Traveling through Wisconsin recently, I had a serendipitous encounter with my old college roommate. We met at a local watering hole for a cold one and reminisced about old times. I hadn’t seen him in 15 years, but it was like we had never lost touch. We had a great time, and as we were leaving, I said, “Don’t be surprised if you show up in my next blog article!” He laughed at the idea, and I began to have second thoughts when I recalled that campus security personnel were featured in more than one of our escapades. My old roomie is the principal at one of the schools in town, and I was afraid that if these stories got into the hands of his students, anarchy might ensue.
Our talk did awaken some memories of our college football days, however.
Coming out of a small high school in Wisconsin, I was a highly sought after three-sport athlete. By highly sought after, I mean I had zero scholarship offers and zero interest from any of the Wisconsin colleges that I would have happily played for. Instead, I chose a small teacher training college in New Ulm, Minnesota, for three reasons: 1.) I wanted to be a teacher and a coach, B.) They assured me that I could continue playing football, basketball and baseball, a rarity at most larger schools, and iii.) I could afford the tuition.
My dad drove me to Minnesota in August of ‘78 to report for fall practice. When we pulled up in front of my dorm, the football coach was sitting on the front steps waiting for me. How he knew I was about to arrive, I’ll never know. He walked toward me as I got out of the car. He shook my hand and said, “You’re Madson? I thought you’d be bigger.”
“Nice to meet you too, Coach,” I thought to myself.
Our football coach was a formidable character who had played semi-pro ball before taking the head coaching job at our school. He was of medium height but stocky and muscular with a square jaw and close-cropped hair. (Think Sgt. Hulka from Stripes.) He had one other characteristic that made him even more menacing. He had a lazy eye which meant you could never quite be sure who he was looking at. Everybody was cautious not to rile him up because nobody wanted to be on the receiving end of one of his tongue-lashings. He was an organized and demanding coach but all the players respected him. Behind his back we called him Goose. To his face, we called him Coach.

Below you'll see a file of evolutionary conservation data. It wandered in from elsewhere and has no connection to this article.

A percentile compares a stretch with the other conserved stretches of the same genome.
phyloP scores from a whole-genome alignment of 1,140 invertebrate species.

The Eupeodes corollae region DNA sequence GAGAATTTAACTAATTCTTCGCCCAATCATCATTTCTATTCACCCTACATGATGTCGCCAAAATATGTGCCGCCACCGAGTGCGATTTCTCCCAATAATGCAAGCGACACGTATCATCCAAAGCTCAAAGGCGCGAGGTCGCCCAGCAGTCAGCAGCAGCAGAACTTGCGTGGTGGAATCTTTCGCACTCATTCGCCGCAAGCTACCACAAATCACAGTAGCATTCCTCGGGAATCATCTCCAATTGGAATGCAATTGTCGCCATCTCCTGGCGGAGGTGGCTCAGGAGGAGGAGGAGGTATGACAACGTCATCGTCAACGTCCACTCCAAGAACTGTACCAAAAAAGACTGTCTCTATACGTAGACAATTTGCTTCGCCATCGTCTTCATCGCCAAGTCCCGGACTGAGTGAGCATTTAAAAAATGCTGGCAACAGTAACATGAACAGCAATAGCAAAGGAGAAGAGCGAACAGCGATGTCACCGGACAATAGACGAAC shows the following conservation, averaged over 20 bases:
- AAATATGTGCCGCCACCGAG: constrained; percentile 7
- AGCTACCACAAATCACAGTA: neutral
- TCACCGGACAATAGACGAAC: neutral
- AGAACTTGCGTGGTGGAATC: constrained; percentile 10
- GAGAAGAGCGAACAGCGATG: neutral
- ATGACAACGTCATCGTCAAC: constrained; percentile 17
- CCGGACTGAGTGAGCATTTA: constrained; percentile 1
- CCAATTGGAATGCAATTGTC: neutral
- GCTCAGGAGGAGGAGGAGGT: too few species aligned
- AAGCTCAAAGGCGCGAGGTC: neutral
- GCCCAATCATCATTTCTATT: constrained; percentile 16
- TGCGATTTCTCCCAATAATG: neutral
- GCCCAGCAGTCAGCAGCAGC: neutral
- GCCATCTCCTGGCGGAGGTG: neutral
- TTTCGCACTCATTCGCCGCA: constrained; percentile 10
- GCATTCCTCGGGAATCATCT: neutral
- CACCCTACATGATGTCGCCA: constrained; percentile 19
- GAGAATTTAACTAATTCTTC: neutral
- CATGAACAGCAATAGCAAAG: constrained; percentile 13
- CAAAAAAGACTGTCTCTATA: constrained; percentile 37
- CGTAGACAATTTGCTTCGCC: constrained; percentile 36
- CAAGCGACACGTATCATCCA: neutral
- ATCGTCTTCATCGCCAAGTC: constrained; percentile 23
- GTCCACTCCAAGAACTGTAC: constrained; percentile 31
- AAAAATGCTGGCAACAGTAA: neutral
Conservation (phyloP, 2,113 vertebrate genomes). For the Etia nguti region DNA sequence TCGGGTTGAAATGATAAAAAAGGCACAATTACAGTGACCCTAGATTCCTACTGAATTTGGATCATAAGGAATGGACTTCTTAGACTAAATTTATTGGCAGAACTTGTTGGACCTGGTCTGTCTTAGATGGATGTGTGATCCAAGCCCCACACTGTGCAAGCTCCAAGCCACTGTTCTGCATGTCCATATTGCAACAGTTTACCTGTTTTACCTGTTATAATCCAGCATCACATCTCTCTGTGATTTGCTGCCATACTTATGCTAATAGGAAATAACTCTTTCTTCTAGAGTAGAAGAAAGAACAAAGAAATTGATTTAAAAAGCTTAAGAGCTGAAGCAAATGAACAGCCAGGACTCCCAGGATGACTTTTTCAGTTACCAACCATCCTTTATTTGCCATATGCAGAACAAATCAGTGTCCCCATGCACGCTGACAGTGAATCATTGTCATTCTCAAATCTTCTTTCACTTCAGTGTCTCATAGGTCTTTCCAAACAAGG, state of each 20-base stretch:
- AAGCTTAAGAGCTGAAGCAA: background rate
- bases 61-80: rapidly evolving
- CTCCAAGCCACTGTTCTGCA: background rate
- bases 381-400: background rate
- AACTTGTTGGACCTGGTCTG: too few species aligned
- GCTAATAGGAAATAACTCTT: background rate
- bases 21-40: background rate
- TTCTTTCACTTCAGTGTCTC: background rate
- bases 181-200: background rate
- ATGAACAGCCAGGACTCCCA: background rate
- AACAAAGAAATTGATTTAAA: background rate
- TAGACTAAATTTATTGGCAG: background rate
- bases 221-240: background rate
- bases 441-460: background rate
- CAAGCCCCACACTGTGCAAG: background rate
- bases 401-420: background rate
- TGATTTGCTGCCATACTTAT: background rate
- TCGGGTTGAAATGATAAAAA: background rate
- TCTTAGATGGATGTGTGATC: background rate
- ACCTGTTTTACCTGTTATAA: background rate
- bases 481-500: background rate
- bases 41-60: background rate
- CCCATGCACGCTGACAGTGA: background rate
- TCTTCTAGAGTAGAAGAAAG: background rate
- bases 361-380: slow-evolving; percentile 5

During my freshman year, we had a team dominated by seniors. A lot of them were pretty good players. As a freshman from a small school, I was an unknown entity. During our two weeks of fall practice, we rookies were subjected to some hazing from the upper classmen, most of it good-natured. Each of the freshmen players was forced to stand on a chair in the lunchroom and sing his high school fight song at the top of his lungs. We had to carry trays in the lunchroom and lug equipment to practice. Best of all, some of us were invited to participate in a wildly entertaining locker room activity called Wop Wop! The rules of the game were simple: You threw a soaked, wadded up towel at a person from a few feet away. Any part of the body from above the waist to below the chin was fair game. If the person ducked or flinched or even blinked, the towel thrower could take another shot. If the person didn’t flinch at all, he got a chance to throw the towel back.
One day after practice, one of the senior offensive lineman, known simply as Baino, called out to me after I got out of the shower. Baino was the hairiest human being I had ever seen. When he took his practice jersey off, it still looked like he was wearing a sweater.
“Madson!” he yelled in his deep voice. “We’re gonna play Wop Wop!” I had done nothing to attract this unwanted attention; however, I had no choice but to comply. I didn’t say a word. I stood there grimly with my shirt off, a mere six feet away, and waited while Baino rung out a soaking wet towel and wadded it up into a tight ball. I He reared back and threw the towel. It hit me right in the middle of the chest with a loud THWACK! I didn’t so much as twitch or blink when it hit me. I saw a quick look of surprise, maybe even fear, cross his face – unexpected since Baino was the best Wop Wop player on the team.
By rule, I now had the chance to throw the towel back at him. At this point I don’t think he or anybody else on the team knew that I was also a left-handed pitcher. I picked up the towel, re-wadded it and balanced it in my left hand. With a shortened pitching motion, I wound up and threw that towel back at Baino as hard as I could. It hit him squarely in the middle of his hairy chest with a gut wrenching thud. He tried not to move but the force of the throw staggered him and he stepped backwards into a row of lockers. By rule, I was supposed to be able to throw at him again, but while a handful of his buddies started laughing, he turned and walked away. I couldn’t tell if he was angry or impressed, but I was never asked to play Wop Wop again!